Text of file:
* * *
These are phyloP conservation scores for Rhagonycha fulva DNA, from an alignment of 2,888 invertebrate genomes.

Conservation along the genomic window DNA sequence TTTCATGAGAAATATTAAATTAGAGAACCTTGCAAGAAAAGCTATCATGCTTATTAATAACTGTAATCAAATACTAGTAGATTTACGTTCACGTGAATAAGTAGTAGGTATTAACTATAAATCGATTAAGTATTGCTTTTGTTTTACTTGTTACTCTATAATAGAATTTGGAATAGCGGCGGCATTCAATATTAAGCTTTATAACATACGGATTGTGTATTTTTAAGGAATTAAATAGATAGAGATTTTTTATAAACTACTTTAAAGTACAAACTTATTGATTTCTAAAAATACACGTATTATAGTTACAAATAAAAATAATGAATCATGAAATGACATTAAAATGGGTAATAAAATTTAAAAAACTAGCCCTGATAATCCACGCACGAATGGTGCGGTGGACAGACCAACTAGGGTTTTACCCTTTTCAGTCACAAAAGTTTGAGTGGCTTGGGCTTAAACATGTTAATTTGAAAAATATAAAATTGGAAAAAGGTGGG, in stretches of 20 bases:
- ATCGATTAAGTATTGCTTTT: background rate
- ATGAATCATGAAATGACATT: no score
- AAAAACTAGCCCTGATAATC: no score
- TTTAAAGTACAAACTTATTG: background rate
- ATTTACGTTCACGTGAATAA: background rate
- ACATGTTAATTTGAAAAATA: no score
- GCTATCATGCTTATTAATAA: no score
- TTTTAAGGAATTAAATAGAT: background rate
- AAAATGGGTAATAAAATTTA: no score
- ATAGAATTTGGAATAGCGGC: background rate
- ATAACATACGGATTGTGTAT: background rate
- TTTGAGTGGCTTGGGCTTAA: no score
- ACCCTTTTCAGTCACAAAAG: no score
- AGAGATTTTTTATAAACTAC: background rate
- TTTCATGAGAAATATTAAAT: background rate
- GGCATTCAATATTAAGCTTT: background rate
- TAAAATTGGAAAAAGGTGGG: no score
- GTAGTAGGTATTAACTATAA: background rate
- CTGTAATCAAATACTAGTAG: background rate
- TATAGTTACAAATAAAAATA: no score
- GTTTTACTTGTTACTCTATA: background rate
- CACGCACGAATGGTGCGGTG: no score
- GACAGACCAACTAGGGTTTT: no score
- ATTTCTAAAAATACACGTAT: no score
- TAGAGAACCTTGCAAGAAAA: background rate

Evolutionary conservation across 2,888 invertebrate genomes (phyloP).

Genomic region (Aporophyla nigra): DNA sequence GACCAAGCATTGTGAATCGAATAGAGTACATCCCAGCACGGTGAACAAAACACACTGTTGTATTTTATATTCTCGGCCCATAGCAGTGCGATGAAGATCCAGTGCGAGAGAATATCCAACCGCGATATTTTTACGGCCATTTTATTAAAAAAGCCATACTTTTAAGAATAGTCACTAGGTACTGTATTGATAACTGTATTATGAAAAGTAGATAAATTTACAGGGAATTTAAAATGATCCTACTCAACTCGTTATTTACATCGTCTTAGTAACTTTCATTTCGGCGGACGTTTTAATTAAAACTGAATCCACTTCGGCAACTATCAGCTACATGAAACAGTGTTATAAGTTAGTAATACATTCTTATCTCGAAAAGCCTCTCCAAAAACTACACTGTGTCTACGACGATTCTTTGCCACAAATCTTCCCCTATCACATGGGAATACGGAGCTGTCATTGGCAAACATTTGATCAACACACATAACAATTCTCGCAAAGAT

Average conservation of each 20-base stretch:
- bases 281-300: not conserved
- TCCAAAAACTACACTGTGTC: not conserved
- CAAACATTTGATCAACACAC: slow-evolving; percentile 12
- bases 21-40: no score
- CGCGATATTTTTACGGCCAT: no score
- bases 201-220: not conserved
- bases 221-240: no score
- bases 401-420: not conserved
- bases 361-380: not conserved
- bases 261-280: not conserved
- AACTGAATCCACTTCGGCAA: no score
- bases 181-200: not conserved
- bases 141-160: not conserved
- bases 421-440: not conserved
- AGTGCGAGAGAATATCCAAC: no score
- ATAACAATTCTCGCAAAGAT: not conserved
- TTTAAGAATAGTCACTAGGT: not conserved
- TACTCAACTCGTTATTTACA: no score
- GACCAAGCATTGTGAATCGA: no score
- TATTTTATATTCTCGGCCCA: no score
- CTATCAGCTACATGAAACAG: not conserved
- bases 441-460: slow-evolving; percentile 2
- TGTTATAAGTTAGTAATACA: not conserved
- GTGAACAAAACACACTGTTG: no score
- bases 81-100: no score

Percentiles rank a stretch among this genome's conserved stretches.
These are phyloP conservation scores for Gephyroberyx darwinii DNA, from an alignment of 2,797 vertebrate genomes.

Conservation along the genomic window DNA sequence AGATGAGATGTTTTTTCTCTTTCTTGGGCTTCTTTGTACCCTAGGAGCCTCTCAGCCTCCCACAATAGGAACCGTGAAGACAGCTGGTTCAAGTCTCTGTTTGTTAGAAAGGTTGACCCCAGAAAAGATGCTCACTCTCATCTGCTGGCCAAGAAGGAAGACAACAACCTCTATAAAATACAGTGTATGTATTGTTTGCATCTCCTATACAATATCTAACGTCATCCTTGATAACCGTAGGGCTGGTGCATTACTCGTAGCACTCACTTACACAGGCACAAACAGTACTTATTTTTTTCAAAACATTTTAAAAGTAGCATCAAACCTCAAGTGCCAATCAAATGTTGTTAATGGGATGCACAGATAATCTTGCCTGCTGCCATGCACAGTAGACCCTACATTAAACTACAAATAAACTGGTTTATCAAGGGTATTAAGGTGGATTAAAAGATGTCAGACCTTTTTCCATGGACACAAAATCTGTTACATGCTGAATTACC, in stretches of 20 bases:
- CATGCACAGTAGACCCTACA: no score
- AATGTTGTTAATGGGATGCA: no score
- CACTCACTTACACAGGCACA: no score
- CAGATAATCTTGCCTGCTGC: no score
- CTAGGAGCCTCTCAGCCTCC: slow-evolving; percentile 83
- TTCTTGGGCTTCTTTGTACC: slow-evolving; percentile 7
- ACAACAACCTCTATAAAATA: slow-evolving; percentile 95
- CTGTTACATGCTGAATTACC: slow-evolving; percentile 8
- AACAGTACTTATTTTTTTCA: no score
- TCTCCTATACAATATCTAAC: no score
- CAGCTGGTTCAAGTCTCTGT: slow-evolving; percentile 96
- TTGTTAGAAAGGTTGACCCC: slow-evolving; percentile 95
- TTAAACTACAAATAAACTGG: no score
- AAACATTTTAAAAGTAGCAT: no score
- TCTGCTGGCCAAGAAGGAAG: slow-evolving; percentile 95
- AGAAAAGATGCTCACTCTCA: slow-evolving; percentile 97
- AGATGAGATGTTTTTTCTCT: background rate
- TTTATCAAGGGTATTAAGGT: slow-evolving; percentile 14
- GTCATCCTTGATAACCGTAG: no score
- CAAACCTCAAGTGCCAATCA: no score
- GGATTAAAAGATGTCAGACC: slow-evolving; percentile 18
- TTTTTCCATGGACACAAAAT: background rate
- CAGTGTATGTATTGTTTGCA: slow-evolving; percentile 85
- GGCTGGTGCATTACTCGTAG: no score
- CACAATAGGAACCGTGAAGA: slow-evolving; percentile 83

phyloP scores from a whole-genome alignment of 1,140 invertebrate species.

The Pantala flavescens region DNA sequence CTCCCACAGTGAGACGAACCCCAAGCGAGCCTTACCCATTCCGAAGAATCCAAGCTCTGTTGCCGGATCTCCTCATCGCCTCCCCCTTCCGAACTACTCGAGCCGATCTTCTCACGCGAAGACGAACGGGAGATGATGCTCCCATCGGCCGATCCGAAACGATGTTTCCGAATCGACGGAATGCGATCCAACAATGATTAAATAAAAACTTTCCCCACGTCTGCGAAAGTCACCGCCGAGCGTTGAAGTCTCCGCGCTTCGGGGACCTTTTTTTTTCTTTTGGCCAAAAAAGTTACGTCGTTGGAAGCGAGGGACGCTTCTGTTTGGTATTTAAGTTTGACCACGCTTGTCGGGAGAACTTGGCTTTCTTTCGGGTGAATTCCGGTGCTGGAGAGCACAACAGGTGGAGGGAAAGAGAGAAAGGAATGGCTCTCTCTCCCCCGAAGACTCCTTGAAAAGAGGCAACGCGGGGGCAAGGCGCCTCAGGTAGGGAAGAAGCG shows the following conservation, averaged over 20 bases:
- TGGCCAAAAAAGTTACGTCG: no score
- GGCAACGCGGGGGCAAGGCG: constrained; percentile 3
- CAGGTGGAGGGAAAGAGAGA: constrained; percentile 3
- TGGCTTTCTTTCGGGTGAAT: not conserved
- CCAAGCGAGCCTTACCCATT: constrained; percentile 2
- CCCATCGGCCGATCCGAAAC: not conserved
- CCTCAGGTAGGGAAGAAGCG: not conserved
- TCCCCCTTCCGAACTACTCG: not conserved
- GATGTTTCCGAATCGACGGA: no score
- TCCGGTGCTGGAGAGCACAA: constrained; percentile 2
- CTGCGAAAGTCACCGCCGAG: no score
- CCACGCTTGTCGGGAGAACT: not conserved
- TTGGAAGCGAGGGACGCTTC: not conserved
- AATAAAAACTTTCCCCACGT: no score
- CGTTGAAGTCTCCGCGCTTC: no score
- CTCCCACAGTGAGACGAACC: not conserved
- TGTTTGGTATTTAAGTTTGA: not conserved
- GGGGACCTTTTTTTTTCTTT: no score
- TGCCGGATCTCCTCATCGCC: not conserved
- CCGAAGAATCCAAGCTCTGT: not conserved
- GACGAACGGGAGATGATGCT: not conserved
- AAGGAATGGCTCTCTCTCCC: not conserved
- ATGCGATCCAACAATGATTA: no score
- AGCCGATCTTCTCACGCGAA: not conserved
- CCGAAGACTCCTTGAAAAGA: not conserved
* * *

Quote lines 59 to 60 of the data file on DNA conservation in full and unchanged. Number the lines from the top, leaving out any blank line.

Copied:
- CATGCACAGTAGACCCTACA: no score
- AATGTTGTTAATGGGATGCA: no score